Pragmatics & NLI within LLMs

A paper on how LLMs handle different pragmatic sentence types

Today I wanted to share some thoughts on this paper, which I am reading as part of a small review on pragmatics within LLMs for a project that I am working on for over the next few months.

The paper - When Truth Matters - Addressing Pragmatic Categories in Natural Language Inference (NLI) by large language models (LLMs) is a short article that attempts to do 4 things - Firstly detailing the notion of inference, secondly assess the extent of the phenomenon of non-assertive premises on a dataset, thirdly show how to ‘acquaint’ LLMs with these pragmatic categories and finally create a dataset for future researchers.

I want to start out with that I am not a pragmatist by trade, and often a lot of these concepts are new to me (outside of knowing speech acts)! I do find the text surrounding pragmatics to be rather terminological dense, and that forms why I chose this paper to read - introduce me to some of the terminology used and also look at how people are applying these to large langauge models.


The introduction section serves it purpose well, delivering key definitions that are used throughout the paper: Entailment - where comitting to a truth of one statement commits you to the truth of others

Inference, which can be divided into two forms, deductively valid references (where it is not logically possible that a premise is true while the conclusion is false), or inductively valid inferences, where is possible that the premise is true while the conclusion is false, but where the truth of the premise in general is a good reason for the truth of the conclusion. They further develop this by stating that for two utterences to entail (or contradict) each other they need to be of the correct pragmatic category. The authors don’t make clear what a pragmatic category is and I cant find much with my customary google search.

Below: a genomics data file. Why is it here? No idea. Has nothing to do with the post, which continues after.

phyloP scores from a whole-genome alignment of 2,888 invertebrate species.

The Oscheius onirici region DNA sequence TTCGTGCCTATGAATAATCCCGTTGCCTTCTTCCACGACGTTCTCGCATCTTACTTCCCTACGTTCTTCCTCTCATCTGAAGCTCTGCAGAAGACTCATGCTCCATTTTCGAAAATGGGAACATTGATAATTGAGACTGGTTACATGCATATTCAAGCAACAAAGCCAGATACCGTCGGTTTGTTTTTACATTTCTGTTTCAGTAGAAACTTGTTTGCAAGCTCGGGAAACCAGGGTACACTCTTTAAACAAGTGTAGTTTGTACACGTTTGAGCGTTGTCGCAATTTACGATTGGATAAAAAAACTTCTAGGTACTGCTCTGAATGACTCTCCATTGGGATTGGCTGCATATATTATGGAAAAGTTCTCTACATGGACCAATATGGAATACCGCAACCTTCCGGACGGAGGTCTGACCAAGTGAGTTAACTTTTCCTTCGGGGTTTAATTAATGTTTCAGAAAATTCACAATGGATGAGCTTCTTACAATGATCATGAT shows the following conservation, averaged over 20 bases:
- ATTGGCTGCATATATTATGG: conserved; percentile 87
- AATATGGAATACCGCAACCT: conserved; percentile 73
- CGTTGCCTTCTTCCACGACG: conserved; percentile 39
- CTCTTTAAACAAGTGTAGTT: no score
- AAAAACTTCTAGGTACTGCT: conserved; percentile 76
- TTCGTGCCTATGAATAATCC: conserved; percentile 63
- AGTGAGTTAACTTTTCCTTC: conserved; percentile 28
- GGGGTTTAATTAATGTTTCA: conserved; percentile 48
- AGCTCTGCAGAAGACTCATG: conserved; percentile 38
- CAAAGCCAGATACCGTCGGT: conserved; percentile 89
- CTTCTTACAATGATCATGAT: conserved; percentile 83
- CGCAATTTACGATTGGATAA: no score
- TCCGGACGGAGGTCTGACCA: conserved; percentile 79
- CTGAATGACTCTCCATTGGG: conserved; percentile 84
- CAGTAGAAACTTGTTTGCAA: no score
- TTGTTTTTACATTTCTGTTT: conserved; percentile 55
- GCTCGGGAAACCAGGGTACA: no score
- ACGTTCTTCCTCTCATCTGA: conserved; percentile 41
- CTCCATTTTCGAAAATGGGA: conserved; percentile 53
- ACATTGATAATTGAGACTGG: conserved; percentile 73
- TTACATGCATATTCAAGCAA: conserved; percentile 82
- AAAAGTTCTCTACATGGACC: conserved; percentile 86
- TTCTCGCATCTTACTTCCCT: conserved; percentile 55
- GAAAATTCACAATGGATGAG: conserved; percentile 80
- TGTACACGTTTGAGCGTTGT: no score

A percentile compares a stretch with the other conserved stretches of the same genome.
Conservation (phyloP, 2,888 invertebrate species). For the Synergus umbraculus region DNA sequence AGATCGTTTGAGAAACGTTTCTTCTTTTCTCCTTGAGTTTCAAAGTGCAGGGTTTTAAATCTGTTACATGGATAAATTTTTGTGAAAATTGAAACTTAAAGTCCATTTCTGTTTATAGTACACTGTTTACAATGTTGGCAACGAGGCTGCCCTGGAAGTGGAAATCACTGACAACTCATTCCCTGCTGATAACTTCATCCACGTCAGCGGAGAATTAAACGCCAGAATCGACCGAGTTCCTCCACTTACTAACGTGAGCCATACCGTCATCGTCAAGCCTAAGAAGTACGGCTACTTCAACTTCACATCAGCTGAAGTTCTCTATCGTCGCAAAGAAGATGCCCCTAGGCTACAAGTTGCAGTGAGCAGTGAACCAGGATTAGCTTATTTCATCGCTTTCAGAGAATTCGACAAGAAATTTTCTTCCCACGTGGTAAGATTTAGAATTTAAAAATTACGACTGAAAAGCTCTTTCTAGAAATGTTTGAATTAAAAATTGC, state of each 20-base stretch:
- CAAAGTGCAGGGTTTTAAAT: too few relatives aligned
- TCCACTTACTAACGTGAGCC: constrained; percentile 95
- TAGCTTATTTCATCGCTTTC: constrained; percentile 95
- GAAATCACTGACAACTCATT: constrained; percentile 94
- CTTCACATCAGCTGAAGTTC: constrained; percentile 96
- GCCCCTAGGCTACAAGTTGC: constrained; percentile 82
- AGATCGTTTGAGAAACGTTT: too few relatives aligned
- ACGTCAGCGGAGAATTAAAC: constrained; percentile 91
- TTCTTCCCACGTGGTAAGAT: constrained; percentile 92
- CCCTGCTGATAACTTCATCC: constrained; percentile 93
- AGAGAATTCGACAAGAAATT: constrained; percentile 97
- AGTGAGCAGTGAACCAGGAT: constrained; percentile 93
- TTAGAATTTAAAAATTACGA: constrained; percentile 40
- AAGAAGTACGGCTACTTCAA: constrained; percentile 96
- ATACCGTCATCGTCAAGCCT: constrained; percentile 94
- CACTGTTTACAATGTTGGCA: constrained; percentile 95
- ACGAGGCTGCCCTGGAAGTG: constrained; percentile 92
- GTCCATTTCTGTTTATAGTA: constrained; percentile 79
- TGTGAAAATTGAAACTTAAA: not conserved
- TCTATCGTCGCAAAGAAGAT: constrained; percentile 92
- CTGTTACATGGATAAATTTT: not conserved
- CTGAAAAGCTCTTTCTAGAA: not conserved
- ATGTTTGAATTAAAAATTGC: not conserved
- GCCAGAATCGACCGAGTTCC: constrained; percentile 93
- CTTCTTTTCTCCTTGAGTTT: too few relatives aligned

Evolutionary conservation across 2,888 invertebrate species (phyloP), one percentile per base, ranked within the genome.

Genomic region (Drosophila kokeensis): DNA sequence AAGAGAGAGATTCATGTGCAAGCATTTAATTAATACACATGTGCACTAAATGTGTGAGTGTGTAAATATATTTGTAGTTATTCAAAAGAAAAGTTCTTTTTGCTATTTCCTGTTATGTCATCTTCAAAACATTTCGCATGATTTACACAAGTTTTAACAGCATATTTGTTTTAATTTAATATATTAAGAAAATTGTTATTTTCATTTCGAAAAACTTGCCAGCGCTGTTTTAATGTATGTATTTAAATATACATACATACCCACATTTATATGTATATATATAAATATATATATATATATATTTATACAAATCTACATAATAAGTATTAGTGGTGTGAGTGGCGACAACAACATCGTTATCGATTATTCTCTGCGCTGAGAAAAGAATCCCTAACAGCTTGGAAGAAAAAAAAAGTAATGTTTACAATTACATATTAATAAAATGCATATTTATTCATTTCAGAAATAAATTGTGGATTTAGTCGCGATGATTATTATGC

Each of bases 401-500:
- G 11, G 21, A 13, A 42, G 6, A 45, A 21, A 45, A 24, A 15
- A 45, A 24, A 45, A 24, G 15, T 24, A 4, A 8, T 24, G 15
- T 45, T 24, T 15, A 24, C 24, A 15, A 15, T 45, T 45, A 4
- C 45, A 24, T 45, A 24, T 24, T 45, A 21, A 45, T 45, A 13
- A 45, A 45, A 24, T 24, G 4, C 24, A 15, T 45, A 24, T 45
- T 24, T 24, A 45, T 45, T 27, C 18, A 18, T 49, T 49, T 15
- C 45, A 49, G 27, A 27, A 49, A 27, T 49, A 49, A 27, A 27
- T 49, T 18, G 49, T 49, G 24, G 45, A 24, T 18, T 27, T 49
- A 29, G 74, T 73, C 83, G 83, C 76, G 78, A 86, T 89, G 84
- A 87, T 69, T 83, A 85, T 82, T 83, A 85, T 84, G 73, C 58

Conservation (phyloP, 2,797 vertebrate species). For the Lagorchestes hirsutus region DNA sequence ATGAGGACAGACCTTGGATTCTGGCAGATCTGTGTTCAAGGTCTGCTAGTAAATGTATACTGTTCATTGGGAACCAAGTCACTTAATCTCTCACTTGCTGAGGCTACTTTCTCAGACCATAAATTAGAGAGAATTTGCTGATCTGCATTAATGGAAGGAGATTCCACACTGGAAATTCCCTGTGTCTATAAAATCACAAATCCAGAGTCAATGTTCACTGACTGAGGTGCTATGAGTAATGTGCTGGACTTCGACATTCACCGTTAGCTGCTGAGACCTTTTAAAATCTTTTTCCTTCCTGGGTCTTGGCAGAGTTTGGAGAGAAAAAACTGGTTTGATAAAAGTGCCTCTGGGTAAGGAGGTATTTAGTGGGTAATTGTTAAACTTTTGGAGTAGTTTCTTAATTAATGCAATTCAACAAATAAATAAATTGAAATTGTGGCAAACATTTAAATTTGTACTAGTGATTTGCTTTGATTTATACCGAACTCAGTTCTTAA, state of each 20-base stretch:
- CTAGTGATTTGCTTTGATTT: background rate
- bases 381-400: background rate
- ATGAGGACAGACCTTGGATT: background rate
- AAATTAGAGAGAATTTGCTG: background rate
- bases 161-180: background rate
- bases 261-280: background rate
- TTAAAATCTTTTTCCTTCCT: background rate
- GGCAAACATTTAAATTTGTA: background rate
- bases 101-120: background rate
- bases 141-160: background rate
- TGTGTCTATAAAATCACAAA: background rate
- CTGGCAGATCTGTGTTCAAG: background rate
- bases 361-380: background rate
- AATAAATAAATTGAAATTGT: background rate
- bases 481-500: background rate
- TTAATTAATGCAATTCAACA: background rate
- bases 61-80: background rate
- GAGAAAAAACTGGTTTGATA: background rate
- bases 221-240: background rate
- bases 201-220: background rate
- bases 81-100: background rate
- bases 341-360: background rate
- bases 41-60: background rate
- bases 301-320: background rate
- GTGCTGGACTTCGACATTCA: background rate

They go on to state how questions and commands (unlike assertions or claims) do not abide by these rules as they do not involve making a claim that could be true or false, so they cannot contradict or entail each other. For example “Did Loral Harm National security” doesn’t entail the speaker that national security is harmed. They use another example “Happy Hanukkah, everybody” which they claim does not bind the speaker to the state of affairs, however I am not quite convinced by this, as surely by saying this you are commiting yourself to the fact that it is Hanukkah (But again bear in mind I do not know enough about pragmatics to verify this).

I particularly enjoyed the justification given about why distinguishing between the types of pragmatic kinds of utterence is important, and it is something that will hopefully help me with my overall PhD topic: Fact checking needs to be able to distinguish between claims and statements vs questions as one does not commit the speaker to entailment. From my mind, this is potentially applicable in identifying when someone tries to state a fact, verses when they are searching for information. Additionally the justification of LLMs needing reasoning capabilities to distinguish between fact and fiction to prevent misinformation propegation was an important one.

The authors go on to frame the way in which LLMs are taught in NLI, using two sentences one is the premise (P), the other is the hypothesis (H) and the LLM then predicts contradiction of these two sentences (contradiction, P and H cannot both be true, entailment: P being correct means H is correct, or neither). They go on to outline the MLNI dataset:

(P) yes now you know if if everybody like in August when everybody’s on vacation or something we can dress a little more casual or (H) August is a black out month for vacations in the company. = Contradiction

(P) At the other end of Pennsylvania Avenue, people began to line up for a White House tour. (H) People formed a line at the end of Pennsylvania Avenue. = entailment

They point out that two large datasets dominate the field MNLI, and also SNLI (an image pair caption dataset) and their respective bias. The MNLI dataset, for example, when having a negation in the hypothesis is more likely to be a contradiction, however they do not state the magnitude of this bias (while the referencing paper does, I would have liked this spelt out!). They outline how they adapt work by Williamson.

We finally get to the “meat” of the paper (at page 6!) where they outline their main experiment. They hypothesis that :

3 transformer based models were used that had been fine tuned on MNLI (DeBERTa-base, XLNET-base, and RoBERTa-Large). For me, very little justification was given as to why these three models were chosen besides “they have different architectures”. Which, yes, they do, but I would have liked some discussion as to why the author’s felt the difference might have resulted in differences in the output.

Its getting a little long for me, so I will continue in a second part!

To be continued…